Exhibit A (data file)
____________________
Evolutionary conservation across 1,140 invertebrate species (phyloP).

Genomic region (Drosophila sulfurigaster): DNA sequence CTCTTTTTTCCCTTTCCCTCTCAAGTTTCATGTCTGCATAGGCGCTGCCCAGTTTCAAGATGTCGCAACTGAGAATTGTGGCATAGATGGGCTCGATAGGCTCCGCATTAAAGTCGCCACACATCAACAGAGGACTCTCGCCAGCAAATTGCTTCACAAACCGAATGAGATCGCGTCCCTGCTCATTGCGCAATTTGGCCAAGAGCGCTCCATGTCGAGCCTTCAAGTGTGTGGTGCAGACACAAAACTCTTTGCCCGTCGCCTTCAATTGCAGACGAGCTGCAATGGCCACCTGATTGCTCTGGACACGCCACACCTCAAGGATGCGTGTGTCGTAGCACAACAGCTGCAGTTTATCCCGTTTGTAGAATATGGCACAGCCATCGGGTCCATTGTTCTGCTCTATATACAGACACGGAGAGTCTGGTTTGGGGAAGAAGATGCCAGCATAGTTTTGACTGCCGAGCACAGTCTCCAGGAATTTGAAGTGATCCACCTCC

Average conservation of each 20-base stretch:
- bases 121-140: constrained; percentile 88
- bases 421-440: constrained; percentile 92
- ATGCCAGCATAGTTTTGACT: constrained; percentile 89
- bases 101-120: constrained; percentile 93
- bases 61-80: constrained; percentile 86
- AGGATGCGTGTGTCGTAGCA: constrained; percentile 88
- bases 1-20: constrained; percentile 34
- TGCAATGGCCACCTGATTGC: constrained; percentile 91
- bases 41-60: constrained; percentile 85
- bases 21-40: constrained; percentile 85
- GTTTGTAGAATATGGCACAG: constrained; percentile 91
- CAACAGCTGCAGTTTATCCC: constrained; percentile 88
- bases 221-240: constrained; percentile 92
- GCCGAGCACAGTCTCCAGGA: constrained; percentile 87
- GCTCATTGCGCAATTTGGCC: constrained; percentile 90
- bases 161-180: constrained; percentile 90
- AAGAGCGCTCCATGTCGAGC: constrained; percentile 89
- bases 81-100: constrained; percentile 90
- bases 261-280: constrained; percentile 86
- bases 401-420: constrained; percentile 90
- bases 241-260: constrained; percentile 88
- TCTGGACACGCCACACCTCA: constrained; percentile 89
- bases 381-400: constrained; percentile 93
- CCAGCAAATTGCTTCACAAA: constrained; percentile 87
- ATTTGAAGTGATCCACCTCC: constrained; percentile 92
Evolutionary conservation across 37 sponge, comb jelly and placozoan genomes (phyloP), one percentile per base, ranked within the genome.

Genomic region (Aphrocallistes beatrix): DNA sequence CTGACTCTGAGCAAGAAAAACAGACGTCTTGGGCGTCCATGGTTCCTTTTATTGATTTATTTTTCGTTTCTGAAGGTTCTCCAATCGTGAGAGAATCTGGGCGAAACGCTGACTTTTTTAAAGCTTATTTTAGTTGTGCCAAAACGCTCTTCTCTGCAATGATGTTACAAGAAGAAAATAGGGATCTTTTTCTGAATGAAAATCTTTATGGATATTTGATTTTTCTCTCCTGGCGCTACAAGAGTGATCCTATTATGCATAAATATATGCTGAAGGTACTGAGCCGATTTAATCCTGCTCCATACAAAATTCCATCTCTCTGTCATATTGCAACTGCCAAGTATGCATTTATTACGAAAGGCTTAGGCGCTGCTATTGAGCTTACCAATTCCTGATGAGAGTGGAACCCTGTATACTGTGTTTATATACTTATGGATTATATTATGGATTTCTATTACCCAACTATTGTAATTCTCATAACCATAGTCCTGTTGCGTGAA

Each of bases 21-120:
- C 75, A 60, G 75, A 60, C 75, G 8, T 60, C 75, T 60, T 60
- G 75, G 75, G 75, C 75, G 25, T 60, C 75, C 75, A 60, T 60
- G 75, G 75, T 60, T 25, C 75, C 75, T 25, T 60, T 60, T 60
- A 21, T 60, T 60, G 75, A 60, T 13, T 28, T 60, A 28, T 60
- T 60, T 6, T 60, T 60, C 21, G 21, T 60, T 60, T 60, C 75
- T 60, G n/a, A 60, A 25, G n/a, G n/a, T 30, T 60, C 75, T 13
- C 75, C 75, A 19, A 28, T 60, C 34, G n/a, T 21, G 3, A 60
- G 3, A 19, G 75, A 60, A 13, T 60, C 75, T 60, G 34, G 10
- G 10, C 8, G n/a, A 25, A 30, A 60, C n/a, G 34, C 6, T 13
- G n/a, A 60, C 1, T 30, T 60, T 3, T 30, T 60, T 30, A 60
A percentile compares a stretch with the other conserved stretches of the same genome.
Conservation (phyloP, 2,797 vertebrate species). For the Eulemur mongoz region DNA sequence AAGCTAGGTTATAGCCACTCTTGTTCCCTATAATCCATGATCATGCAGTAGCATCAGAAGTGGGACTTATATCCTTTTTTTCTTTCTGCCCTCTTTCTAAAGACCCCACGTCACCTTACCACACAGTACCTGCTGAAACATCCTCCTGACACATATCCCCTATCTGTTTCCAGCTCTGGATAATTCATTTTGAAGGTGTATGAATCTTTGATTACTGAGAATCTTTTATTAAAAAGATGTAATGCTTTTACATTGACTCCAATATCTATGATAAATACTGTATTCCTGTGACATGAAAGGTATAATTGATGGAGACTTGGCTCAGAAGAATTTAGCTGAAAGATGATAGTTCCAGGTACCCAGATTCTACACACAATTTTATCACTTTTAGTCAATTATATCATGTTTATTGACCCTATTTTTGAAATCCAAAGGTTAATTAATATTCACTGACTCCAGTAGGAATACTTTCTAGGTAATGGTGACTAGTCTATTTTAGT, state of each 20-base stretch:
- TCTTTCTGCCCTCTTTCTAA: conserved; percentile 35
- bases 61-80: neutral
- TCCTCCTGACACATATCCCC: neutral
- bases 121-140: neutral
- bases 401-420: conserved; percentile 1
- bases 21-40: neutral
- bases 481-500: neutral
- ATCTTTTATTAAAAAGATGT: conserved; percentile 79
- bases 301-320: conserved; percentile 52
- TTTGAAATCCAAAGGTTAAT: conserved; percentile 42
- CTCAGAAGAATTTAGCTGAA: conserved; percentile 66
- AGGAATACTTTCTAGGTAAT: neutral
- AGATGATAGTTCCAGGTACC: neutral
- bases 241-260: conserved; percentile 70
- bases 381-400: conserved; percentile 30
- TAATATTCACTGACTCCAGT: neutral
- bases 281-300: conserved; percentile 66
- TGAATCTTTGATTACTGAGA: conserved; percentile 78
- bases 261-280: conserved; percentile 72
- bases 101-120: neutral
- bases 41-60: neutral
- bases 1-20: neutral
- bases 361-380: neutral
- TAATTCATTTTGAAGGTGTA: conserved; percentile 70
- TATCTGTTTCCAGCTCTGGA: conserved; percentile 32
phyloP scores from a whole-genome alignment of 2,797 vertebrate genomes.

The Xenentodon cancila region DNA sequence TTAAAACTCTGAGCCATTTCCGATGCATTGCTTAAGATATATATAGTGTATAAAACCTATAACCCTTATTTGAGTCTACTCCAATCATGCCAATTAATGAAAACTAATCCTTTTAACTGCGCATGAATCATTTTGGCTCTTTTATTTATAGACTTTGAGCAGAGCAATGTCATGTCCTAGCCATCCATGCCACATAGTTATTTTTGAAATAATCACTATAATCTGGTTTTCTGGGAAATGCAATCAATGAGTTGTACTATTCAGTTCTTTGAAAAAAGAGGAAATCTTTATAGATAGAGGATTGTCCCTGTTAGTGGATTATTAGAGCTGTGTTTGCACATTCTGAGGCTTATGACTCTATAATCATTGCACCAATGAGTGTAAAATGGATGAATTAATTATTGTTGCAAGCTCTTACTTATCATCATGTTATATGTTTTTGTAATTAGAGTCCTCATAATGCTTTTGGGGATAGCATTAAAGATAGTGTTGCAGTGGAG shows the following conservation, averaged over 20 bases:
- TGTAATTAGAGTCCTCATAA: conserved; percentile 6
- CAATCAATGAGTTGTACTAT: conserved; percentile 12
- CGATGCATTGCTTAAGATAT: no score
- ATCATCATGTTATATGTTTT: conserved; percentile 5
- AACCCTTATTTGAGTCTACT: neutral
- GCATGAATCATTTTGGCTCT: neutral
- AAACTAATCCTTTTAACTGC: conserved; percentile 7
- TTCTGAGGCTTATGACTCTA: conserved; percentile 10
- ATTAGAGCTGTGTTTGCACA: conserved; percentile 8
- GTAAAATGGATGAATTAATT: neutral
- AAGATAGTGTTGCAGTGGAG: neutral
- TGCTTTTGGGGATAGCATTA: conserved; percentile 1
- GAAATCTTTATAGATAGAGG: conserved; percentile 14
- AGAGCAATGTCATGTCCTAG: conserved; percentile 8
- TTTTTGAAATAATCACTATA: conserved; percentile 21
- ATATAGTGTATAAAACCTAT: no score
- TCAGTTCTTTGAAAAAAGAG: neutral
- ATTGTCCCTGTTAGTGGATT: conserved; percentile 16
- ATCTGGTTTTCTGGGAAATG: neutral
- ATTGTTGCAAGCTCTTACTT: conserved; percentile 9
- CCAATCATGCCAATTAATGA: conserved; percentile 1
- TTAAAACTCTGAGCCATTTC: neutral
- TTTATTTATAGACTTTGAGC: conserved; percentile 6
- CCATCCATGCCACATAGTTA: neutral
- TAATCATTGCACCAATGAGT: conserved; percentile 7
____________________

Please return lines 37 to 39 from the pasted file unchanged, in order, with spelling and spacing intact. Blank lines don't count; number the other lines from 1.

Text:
- T 60, G n/a, A 60, A 25, G n/a, G n/a, T 30, T 60, C 75, T 13
- C 75, C 75, A 19, A 28, T 60, C 34, G n/a, T 21, G 3, A 60
- G 3, A 19, G 75, A 60, A 13, T 60, C 75, T 60, G 34, G 10